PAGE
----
Kapchorwa sprouts as new barley growing field

Monday August 24 2009

The beer line at the Kenya Breweries in

The beer line at the Kenya Breweries in Nairobi. Inset: Barley crop in Njoro. Beer companies are leading the scramble for East Africa’s barley, especially at this time when erratic rainfalls have affected barley production in other countries. Pictures: Anthony Kamau 


Kapchorwa, a tiny district on the Kenya-Uganda border is becoming famous — this time for a good reasons. The once sleepy area, infamous for cattle rustling and female genital mutilation is set to become one of the major producers of barley in the region.

Among the leading investors eyeing the district’s high quality barley are companies from Kenya, Tanzania, Denmark and South Africa.

Beer brewers are leading the scramble, especially at a time when erratic rainfalls has affected barley production in other countries.

Currently, Jinja-based Nile Breweries is planning to invest in barley farming in the area. According to corporate affairs director Onapito Ekomoloit, the decision to invest in local sourcing will help boost production, and ultimately make beer cheap in the country.

“We expect a significant reduction in pricing of our products since we will no longer be importing barley from other countries,” he said.

For some years now , Nile Breweries has been importing barley for beer production from South Africa and Tanzania where its sister companies, SabMiller and Tanzania Breweries, are based, respectively.

“Our investment in local barley farming by provision of inputs will eventually lead to low expenditure in the long run,” Mr Ekomoloit said. So far the company has distributed free seeds and farm maintenance capital to farmers.

The move by leading brewers to invest in barley farming follows the government of Uganda’s decision to lower excise duties on locally produced goods.

Also in the scramble for Kapchorwa’s barley is Uganda Breweries, whose sister company, East African Maltings Ltd, invested more than Ksh1.2 billion ($15.3 million) in 2006 in promoting the growing of barley by farmers.

“With the support of the East African Breweries Ltd Foundation, Uganda Breweries has provided interest-free loans, fertiliser, barley seeds and pesticides to the Kapchorwa commercial farmers’ association to enable them to plant equatorial barley. This barley is used to brew Senator Lager, a very affordable and popular brand in Uganda,” says an investor report by Diageo Africa.

It is estimated that EABL spends more than Ksh10 million ($128, 000) a year on research and equipping barley farmers with agricultural skills to enhance the quality of production.

Indeed, EABL is already reaping the fruits of the barley farming project. Today, the brewer uses local barley to produce its new beer, Senator Lager, whose market reception in the region has grown significantly.

According to statistics, Kapchorwa district currently produces yields twice as those produced by Denmark. It is projected that the country could soon join the world’s chief exporters of the product — the European Union, Australia and Canada.

In what seems to be a move to dominate barley farming in East Africa, Uganda Breweries Ltd recently began an ambitious plan with maize-growing farmers around Mt Elgon area to help them cultivate barley. The agriculturally rich strip of Mt Elgon is projected to double the country’s crop production.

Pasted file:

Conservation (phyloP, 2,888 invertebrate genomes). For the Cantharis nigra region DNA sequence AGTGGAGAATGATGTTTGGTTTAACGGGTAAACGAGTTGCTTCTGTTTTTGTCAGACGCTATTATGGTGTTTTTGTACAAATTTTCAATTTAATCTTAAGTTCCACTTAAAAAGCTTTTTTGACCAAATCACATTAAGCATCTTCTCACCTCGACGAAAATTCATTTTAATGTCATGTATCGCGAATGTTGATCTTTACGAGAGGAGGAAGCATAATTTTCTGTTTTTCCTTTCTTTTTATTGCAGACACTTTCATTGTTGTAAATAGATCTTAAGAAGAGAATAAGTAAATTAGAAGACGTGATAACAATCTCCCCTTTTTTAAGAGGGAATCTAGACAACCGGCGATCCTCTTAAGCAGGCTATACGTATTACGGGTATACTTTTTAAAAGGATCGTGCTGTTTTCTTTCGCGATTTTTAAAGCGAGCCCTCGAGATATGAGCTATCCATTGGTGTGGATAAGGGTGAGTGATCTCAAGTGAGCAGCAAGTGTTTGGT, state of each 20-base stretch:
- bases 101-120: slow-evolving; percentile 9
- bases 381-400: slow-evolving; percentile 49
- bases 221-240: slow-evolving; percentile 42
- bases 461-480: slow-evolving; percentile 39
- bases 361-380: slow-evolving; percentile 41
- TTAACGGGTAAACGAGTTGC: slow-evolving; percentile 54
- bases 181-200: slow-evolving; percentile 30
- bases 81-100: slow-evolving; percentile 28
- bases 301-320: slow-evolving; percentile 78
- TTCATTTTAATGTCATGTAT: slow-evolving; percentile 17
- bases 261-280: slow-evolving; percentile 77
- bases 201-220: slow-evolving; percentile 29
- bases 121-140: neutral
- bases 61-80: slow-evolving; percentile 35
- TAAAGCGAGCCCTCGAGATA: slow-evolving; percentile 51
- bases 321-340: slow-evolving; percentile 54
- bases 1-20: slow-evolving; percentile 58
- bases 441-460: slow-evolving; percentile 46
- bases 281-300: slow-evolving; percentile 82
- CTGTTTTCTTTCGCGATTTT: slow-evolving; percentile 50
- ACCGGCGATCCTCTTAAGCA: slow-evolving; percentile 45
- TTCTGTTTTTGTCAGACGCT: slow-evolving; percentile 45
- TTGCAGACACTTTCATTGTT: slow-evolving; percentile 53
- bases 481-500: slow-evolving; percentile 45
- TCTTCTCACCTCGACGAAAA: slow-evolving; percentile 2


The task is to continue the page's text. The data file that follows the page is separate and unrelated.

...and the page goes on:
According to a barley farmer in Cheminy, Musa Kasis, production of barley in the region has been on the rise even as neighbouring countries record a drop in production due to erratic rains.

Uganda now stands to be the biggest beneficiary of the second scramble for East Africa’s “tropical barley,” with demand projected to appreciate as beer consumption increases.

Statistics show that world beer and barley industry is growing rapidly especially in the developed countries. Analysts say the growth has been driven by technology advancement, improved quality and globalisation of markets.

The growth, however, has been hit by economic recession and health concerns. High taxes and competition from alternative beverages are also said to be key in determining the rate of growth of the sector.

Sources familiar with the sector told The EastAfrican that the growth in population, improved and efficient distribution beer systems and the rising popularity of beer especially among more affluent consumers still propel beer consumption.

Analysts say the creation of a Common Market for the East African Community before the end of the year will improve the business climate in the region. This, they say, will attract other beer players.

“Investor friendly policies in East Africa and the liberalisation of marketing and processing of cereals, removal of duties on importation of farm inputs and free repatriation of capital and profits will impact positively on barley farming,” said Moses Masaba, a member of Kapchorwa commercial farmers’ association.

But Kenya has not been left behind in the race. Some two years ago, Kenya Maltings Ltd, a subsidiary of East African Breweries Ltd, launched a new barley variety.

This new variety, Nguzo, is touted as a high-yielding variety compared with the traditional Sabini and Karen varieties.

Analysts say the new breed has a 27 per cent higher yield than Sabini and 17 per cent higher than Karen at high barley growing altitudes. Researchers say the new variety yields over 6 tonnes per hectare.

“Results from micro-malting tests and large scale brewing tests of variety Nguzo showed that it has superior malting and brewing qualities,” says Dominic Chebet, a barley researcher in Mbale.

Kenya’s barley growing area is estimated to be 85,000 hectares. However only 20,000 hectares is under barley production, leaving 65,000 hectares untilised.